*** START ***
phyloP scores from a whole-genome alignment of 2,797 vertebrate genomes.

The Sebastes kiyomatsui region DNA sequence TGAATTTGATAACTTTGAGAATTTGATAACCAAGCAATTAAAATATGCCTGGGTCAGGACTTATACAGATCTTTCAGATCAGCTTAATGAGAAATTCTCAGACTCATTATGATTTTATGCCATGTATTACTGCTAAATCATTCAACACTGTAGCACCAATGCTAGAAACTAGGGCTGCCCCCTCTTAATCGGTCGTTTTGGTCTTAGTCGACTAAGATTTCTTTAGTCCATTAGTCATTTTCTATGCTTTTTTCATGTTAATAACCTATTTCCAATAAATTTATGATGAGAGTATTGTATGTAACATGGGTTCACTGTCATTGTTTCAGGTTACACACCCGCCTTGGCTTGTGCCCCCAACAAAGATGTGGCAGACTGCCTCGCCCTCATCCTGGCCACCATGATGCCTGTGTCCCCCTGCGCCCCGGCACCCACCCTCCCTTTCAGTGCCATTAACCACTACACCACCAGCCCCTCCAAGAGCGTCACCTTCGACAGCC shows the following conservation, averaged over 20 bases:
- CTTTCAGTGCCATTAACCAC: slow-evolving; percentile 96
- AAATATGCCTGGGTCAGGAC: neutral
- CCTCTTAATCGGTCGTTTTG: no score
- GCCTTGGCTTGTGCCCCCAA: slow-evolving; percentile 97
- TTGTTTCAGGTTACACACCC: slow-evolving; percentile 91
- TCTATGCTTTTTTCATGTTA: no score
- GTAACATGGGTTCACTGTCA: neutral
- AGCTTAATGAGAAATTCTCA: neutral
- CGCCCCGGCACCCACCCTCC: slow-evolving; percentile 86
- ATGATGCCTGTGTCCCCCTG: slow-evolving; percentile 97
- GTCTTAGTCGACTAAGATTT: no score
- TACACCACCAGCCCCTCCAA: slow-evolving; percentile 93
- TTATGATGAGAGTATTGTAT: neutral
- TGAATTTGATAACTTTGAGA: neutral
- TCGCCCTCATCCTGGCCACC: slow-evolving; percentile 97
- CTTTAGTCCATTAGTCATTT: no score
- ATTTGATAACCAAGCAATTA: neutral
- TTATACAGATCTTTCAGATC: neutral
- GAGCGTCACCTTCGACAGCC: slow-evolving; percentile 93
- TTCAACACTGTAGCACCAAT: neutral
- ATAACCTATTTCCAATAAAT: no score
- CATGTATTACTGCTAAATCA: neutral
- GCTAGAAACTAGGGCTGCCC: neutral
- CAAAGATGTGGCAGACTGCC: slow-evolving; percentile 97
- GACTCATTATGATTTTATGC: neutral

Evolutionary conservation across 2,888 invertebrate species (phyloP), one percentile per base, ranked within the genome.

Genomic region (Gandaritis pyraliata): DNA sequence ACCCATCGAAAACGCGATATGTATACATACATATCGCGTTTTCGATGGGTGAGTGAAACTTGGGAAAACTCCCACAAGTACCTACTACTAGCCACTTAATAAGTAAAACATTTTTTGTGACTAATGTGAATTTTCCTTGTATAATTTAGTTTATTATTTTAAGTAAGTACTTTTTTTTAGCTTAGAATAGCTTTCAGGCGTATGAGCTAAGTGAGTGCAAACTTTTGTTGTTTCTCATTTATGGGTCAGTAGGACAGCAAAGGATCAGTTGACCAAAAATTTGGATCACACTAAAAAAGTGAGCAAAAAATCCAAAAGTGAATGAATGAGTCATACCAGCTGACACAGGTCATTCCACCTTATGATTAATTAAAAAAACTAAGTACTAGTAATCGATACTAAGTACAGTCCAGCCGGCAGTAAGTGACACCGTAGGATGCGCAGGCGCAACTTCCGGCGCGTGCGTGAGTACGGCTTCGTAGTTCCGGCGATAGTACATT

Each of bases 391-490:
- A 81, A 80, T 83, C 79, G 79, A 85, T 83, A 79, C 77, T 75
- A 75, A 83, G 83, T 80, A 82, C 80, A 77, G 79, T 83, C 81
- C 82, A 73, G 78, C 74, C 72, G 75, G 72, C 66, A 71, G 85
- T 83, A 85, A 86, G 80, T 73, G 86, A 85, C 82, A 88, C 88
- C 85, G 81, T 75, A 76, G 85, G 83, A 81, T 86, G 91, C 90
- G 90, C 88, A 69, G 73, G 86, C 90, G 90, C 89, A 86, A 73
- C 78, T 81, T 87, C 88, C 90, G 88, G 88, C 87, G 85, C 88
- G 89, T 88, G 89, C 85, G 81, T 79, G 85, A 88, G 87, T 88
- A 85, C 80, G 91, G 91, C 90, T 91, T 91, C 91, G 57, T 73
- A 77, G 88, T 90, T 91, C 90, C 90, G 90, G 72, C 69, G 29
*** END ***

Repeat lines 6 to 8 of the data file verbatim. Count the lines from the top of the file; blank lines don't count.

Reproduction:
- GCCTTGGCTTGTGCCCCCAA: slow-evolving; percentile 97
- TTGTTTCAGGTTACACACCC: slow-evolving; percentile 91
- TCTATGCTTTTTTCATGTTA: no score